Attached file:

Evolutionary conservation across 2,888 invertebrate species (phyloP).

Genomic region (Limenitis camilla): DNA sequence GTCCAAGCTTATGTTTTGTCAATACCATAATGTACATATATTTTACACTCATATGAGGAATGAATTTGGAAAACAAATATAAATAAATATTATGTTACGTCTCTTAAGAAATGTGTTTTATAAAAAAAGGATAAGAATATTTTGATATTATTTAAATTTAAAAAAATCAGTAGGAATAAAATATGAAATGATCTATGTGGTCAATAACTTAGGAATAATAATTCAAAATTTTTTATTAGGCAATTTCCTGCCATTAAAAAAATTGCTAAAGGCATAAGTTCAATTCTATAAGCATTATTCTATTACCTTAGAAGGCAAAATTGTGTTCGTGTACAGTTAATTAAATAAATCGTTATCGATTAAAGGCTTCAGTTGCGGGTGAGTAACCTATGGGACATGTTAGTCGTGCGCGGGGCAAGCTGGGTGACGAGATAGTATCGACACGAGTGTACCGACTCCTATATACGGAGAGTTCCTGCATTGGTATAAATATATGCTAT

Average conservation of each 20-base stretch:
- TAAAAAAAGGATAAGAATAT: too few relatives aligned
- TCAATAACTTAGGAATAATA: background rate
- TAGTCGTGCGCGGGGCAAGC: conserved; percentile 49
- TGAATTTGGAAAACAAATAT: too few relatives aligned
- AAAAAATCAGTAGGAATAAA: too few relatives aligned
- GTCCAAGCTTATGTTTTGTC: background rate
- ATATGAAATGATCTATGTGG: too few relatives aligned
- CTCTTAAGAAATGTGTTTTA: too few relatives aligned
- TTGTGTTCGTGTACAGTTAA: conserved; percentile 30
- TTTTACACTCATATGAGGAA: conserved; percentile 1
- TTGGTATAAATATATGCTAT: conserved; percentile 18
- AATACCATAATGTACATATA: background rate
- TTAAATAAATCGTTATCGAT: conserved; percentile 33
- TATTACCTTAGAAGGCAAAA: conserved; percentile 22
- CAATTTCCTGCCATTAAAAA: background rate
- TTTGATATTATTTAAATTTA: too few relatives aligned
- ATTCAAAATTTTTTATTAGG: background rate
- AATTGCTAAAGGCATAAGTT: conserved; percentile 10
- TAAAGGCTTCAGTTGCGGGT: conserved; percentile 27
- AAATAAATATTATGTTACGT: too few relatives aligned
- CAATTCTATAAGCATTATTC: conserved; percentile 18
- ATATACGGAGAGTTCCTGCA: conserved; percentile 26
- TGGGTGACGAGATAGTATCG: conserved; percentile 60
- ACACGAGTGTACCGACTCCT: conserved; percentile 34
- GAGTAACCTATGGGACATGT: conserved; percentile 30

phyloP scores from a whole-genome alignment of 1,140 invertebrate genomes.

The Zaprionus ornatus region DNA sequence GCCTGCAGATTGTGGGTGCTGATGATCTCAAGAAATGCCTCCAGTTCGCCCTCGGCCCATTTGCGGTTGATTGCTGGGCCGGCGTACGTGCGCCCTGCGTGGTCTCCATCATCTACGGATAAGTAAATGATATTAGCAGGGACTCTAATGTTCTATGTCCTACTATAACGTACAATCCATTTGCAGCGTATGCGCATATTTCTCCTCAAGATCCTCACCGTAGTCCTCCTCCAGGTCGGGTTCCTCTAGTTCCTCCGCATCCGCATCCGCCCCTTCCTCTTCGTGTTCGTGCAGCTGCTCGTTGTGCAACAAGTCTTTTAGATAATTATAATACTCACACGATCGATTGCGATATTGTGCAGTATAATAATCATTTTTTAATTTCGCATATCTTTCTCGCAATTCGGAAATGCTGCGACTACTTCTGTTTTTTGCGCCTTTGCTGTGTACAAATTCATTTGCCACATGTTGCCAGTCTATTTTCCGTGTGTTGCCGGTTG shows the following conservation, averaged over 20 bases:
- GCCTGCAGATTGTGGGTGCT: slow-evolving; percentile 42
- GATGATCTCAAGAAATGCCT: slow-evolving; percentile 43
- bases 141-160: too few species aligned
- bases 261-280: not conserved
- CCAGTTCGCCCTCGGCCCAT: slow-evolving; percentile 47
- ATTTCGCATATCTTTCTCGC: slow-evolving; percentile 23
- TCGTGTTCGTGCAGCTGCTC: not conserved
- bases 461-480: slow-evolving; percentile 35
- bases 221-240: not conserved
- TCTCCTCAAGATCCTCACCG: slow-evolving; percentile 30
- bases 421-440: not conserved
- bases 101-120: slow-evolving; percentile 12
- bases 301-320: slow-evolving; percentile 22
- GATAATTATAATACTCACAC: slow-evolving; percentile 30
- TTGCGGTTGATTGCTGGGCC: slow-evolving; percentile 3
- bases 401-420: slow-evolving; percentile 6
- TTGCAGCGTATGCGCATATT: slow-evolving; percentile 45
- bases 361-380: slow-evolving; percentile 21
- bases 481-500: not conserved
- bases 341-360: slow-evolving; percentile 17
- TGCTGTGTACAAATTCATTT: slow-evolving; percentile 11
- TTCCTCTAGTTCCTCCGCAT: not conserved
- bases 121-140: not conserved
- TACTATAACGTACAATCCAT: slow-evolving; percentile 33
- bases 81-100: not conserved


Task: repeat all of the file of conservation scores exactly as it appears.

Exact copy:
Evolutionary conservation across 2,888 invertebrate species (phyloP).

Genomic region (Limenitis camilla): DNA sequence GTCCAAGCTTATGTTTTGTCAATACCATAATGTACATATATTTTACACTCATATGAGGAATGAATTTGGAAAACAAATATAAATAAATATTATGTTACGTCTCTTAAGAAATGTGTTTTATAAAAAAAGGATAAGAATATTTTGATATTATTTAAATTTAAAAAAATCAGTAGGAATAAAATATGAAATGATCTATGTGGTCAATAACTTAGGAATAATAATTCAAAATTTTTTATTAGGCAATTTCCTGCCATTAAAAAAATTGCTAAAGGCATAAGTTCAATTCTATAAGCATTATTCTATTACCTTAGAAGGCAAAATTGTGTTCGTGTACAGTTAATTAAATAAATCGTTATCGATTAAAGGCTTCAGTTGCGGGTGAGTAACCTATGGGACATGTTAGTCGTGCGCGGGGCAAGCTGGGTGACGAGATAGTATCGACACGAGTGTACCGACTCCTATATACGGAGAGTTCCTGCATTGGTATAAATATATGCTAT

Average conservation of each 20-base stretch:
- TAAAAAAAGGATAAGAATAT: too few relatives aligned
- TCAATAACTTAGGAATAATA: background rate
- TAGTCGTGCGCGGGGCAAGC: conserved; percentile 49
- TGAATTTGGAAAACAAATAT: too few relatives aligned
- AAAAAATCAGTAGGAATAAA: too few relatives aligned
- GTCCAAGCTTATGTTTTGTC: background rate
- ATATGAAATGATCTATGTGG: too few relatives aligned
- CTCTTAAGAAATGTGTTTTA: too few relatives aligned
- TTGTGTTCGTGTACAGTTAA: conserved; percentile 30
- TTTTACACTCATATGAGGAA: conserved; percentile 1
- TTGGTATAAATATATGCTAT: conserved; percentile 18
- AATACCATAATGTACATATA: background rate
- TTAAATAAATCGTTATCGAT: conserved; percentile 33
- TATTACCTTAGAAGGCAAAA: conserved; percentile 22
- CAATTTCCTGCCATTAAAAA: background rate
- TTTGATATTATTTAAATTTA: too few relatives aligned
- ATTCAAAATTTTTTATTAGG: background rate
- AATTGCTAAAGGCATAAGTT: conserved; percentile 10
- TAAAGGCTTCAGTTGCGGGT: conserved; percentile 27
- AAATAAATATTATGTTACGT: too few relatives aligned
- CAATTCTATAAGCATTATTC: conserved; percentile 18
- ATATACGGAGAGTTCCTGCA: conserved; percentile 26
- TGGGTGACGAGATAGTATCG: conserved; percentile 60
- ACACGAGTGTACCGACTCCT: conserved; percentile 34
- GAGTAACCTATGGGACATGT: conserved; percentile 30

phyloP scores from a whole-genome alignment of 1,140 invertebrate genomes.

The Zaprionus ornatus region DNA sequence GCCTGCAGATTGTGGGTGCTGATGATCTCAAGAAATGCCTCCAGTTCGCCCTCGGCCCATTTGCGGTTGATTGCTGGGCCGGCGTACGTGCGCCCTGCGTGGTCTCCATCATCTACGGATAAGTAAATGATATTAGCAGGGACTCTAATGTTCTATGTCCTACTATAACGTACAATCCATTTGCAGCGTATGCGCATATTTCTCCTCAAGATCCTCACCGTAGTCCTCCTCCAGGTCGGGTTCCTCTAGTTCCTCCGCATCCGCATCCGCCCCTTCCTCTTCGTGTTCGTGCAGCTGCTCGTTGTGCAACAAGTCTTTTAGATAATTATAATACTCACACGATCGATTGCGATATTGTGCAGTATAATAATCATTTTTTAATTTCGCATATCTTTCTCGCAATTCGGAAATGCTGCGACTACTTCTGTTTTTTGCGCCTTTGCTGTGTACAAATTCATTTGCCACATGTTGCCAGTCTATTTTCCGTGTGTTGCCGGTTG shows the following conservation, averaged over 20 bases:
- GCCTGCAGATTGTGGGTGCT: slow-evolving; percentile 42
- GATGATCTCAAGAAATGCCT: slow-evolving; percentile 43
- bases 141-160: too few species aligned
- bases 261-280: not conserved
- CCAGTTCGCCCTCGGCCCAT: slow-evolving; percentile 47
- ATTTCGCATATCTTTCTCGC: slow-evolving; percentile 23
- TCGTGTTCGTGCAGCTGCTC: not conserved
- bases 461-480: slow-evolving; percentile 35
- bases 221-240: not conserved
- TCTCCTCAAGATCCTCACCG: slow-evolving; percentile 30
- bases 421-440: not conserved
- bases 101-120: slow-evolving; percentile 12
- bases 301-320: slow-evolving; percentile 22
- GATAATTATAATACTCACAC: slow-evolving; percentile 30
- TTGCGGTTGATTGCTGGGCC: slow-evolving; percentile 3
- bases 401-420: slow-evolving; percentile 6
- TTGCAGCGTATGCGCATATT: slow-evolving; percentile 45
- bases 361-380: slow-evolving; percentile 21
- bases 481-500: not conserved
- bases 341-360: slow-evolving; percentile 17
- TGCTGTGTACAAATTCATTT: slow-evolving; percentile 11
- TTCCTCTAGTTCCTCCGCAT: not conserved
- bases 121-140: not conserved
- TACTATAACGTACAATCCAT: slow-evolving; percentile 33
- bases 81-100: not conserved